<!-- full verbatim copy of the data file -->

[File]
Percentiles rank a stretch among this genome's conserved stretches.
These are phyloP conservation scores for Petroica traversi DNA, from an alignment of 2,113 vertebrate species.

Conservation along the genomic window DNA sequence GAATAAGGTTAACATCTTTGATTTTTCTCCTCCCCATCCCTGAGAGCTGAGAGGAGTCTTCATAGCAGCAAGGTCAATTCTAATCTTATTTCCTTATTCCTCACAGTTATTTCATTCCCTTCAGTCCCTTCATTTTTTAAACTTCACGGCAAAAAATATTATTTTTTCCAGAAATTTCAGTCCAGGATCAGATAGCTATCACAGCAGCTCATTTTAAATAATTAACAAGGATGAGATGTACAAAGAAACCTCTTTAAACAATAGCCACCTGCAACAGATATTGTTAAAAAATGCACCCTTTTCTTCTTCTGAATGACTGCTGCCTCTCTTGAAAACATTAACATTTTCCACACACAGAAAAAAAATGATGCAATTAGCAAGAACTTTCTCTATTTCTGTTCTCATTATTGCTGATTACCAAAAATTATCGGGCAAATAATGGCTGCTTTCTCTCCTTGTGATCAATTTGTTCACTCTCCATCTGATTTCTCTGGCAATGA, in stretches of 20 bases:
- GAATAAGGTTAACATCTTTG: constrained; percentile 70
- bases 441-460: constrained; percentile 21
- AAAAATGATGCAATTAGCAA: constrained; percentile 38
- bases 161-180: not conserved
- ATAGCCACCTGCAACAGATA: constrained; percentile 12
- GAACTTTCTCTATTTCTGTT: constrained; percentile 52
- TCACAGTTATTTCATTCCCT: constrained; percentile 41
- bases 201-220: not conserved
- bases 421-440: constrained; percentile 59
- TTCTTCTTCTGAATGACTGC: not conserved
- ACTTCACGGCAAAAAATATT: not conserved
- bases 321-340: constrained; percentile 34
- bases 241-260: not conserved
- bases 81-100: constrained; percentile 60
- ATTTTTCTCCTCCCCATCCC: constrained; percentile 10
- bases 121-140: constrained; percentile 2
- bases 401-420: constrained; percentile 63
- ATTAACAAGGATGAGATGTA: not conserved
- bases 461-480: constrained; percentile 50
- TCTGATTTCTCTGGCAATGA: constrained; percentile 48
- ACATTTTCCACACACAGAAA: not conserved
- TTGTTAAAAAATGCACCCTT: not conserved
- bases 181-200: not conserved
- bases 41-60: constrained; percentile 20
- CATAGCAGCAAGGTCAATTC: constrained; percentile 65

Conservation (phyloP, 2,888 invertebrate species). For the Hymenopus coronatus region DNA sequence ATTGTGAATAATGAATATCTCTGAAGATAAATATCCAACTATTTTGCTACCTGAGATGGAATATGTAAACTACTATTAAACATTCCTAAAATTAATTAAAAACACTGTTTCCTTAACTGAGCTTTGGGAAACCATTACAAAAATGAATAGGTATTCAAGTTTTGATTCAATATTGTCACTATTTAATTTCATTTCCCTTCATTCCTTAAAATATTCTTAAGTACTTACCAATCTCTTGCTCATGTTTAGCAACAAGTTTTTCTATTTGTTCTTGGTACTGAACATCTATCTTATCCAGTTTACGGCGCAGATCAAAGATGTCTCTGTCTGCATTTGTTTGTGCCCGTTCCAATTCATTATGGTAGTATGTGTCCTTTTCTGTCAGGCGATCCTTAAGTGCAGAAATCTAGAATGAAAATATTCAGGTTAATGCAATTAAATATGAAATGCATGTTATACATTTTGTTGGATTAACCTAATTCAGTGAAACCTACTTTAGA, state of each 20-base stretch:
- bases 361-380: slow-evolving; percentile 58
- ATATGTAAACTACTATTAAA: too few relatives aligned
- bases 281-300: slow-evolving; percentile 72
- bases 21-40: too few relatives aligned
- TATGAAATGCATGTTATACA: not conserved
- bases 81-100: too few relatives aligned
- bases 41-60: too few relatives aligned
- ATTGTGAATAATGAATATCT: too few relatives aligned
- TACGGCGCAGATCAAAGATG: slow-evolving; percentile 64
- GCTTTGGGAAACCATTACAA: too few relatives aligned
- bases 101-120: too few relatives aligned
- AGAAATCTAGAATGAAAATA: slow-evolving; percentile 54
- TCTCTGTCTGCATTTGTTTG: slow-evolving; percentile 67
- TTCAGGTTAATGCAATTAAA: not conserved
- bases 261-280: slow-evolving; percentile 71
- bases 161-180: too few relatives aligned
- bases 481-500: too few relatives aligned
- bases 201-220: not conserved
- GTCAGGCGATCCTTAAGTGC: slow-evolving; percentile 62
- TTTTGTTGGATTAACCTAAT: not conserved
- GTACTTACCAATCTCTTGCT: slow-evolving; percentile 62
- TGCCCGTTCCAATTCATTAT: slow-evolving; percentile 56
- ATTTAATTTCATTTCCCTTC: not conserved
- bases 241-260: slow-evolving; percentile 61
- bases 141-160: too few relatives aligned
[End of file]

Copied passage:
Percentiles rank a stretch among this genome's conserved stretches.
These are phyloP conservation scores for Petroica traversi DNA, from an alignment of 2,113 vertebrate species.

Conservation along the genomic window DNA sequence GAATAAGGTTAACATCTTTGATTTTTCTCCTCCCCATCCCTGAGAGCTGAGAGGAGTCTTCATAGCAGCAAGGTCAATTCTAATCTTATTTCCTTATTCCTCACAGTTATTTCATTCCCTTCAGTCCCTTCATTTTTTAAACTTCACGGCAAAAAATATTATTTTTTCCAGAAATTTCAGTCCAGGATCAGATAGCTATCACAGCAGCTCATTTTAAATAATTAACAAGGATGAGATGTACAAAGAAACCTCTTTAAACAATAGCCACCTGCAACAGATATTGTTAAAAAATGCACCCTTTTCTTCTTCTGAATGACTGCTGCCTCTCTTGAAAACATTAACATTTTCCACACACAGAAAAAAAATGATGCAATTAGCAAGAACTTTCTCTATTTCTGTTCTCATTATTGCTGATTACCAAAAATTATCGGGCAAATAATGGCTGCTTTCTCTCCTTGTGATCAATTTGTTCACTCTCCATCTGATTTCTCTGGCAATGA, in stretches of 20 bases:
- GAATAAGGTTAACATCTTTG: constrained; percentile 70
- bases 441-460: constrained; percentile 21
- AAAAATGATGCAATTAGCAA: constrained; percentile 38
- bases 161-180: not conserved
- ATAGCCACCTGCAACAGATA: constrained; percentile 12
- GAACTTTCTCTATTTCTGTT: constrained; percentile 52
- TCACAGTTATTTCATTCCCT: constrained; percentile 41
- bases 201-220: not conserved
- bases 421-440: constrained; percentile 59
- TTCTTCTTCTGAATGACTGC: not conserved
- ACTTCACGGCAAAAAATATT: not conserved
- bases 321-340: constrained; percentile 34
- bases 241-260: not conserved
- bases 81-100: constrained; percentile 60
- ATTTTTCTCCTCCCCATCCC: constrained; percentile 10
- bases 121-140: constrained; percentile 2
- bases 401-420: constrained; percentile 63
- ATTAACAAGGATGAGATGTA: not conserved
- bases 461-480: constrained; percentile 50
- TCTGATTTCTCTGGCAATGA: constrained; percentile 48
- ACATTTTCCACACACAGAAA: not conserved
- TTGTTAAAAAATGCACCCTT: not conserved
- bases 181-200: not conserved
- bases 41-60: constrained; percentile 20
- CATAGCAGCAAGGTCAATTC: constrained; percentile 65

Conservation (phyloP, 2,888 invertebrate species). For the Hymenopus coronatus region DNA sequence ATTGTGAATAATGAATATCTCTGAAGATAAATATCCAACTATTTTGCTACCTGAGATGGAATATGTAAACTACTATTAAACATTCCTAAAATTAATTAAAAACACTGTTTCCTTAACTGAGCTTTGGGAAACCATTACAAAAATGAATAGGTATTCAAGTTTTGATTCAATATTGTCACTATTTAATTTCATTTCCCTTCATTCCTTAAAATATTCTTAAGTACTTACCAATCTCTTGCTCATGTTTAGCAACAAGTTTTTCTATTTGTTCTTGGTACTGAACATCTATCTTATCCAGTTTACGGCGCAGATCAAAGATGTCTCTGTCTGCATTTGTTTGTGCCCGTTCCAATTCATTATGGTAGTATGTGTCCTTTTCTGTCAGGCGATCCTTAAGTGCAGAAATCTAGAATGAAAATATTCAGGTTAATGCAATTAAATATGAAATGCATGTTATACATTTTGTTGGATTAACCTAATTCAGTGAAACCTACTTTAGA, state of each 20-base stretch:
- bases 361-380: slow-evolving; percentile 58
- ATATGTAAACTACTATTAAA: too few relatives aligned
- bases 281-300: slow-evolving; percentile 72
- bases 21-40: too few relatives aligned
- TATGAAATGCATGTTATACA: not conserved
- bases 81-100: too few relatives aligned
- bases 41-60: too few relatives aligned
- ATTGTGAATAATGAATATCT: too few relatives aligned
- TACGGCGCAGATCAAAGATG: slow-evolving; percentile 64
- GCTTTGGGAAACCATTACAA: too few relatives aligned
- bases 101-120: too few relatives aligned
- AGAAATCTAGAATGAAAATA: slow-evolving; percentile 54
- TCTCTGTCTGCATTTGTTTG: slow-evolving; percentile 67
- TTCAGGTTAATGCAATTAAA: not conserved
- bases 261-280: slow-evolving; percentile 71
- bases 161-180: too few relatives aligned
- bases 481-500: too few relatives aligned
- bases 201-220: not conserved
- GTCAGGCGATCCTTAAGTGC: slow-evolving; percentile 62
- TTTTGTTGGATTAACCTAAT: not conserved
- GTACTTACCAATCTCTTGCT: slow-evolving; percentile 62
- TGCCCGTTCCAATTCATTAT: slow-evolving; percentile 56
- ATTTAATTTCATTTCCCTTC: not conserved
- bases 241-260: slow-evolving; percentile 61
- bases 141-160: too few relatives aligned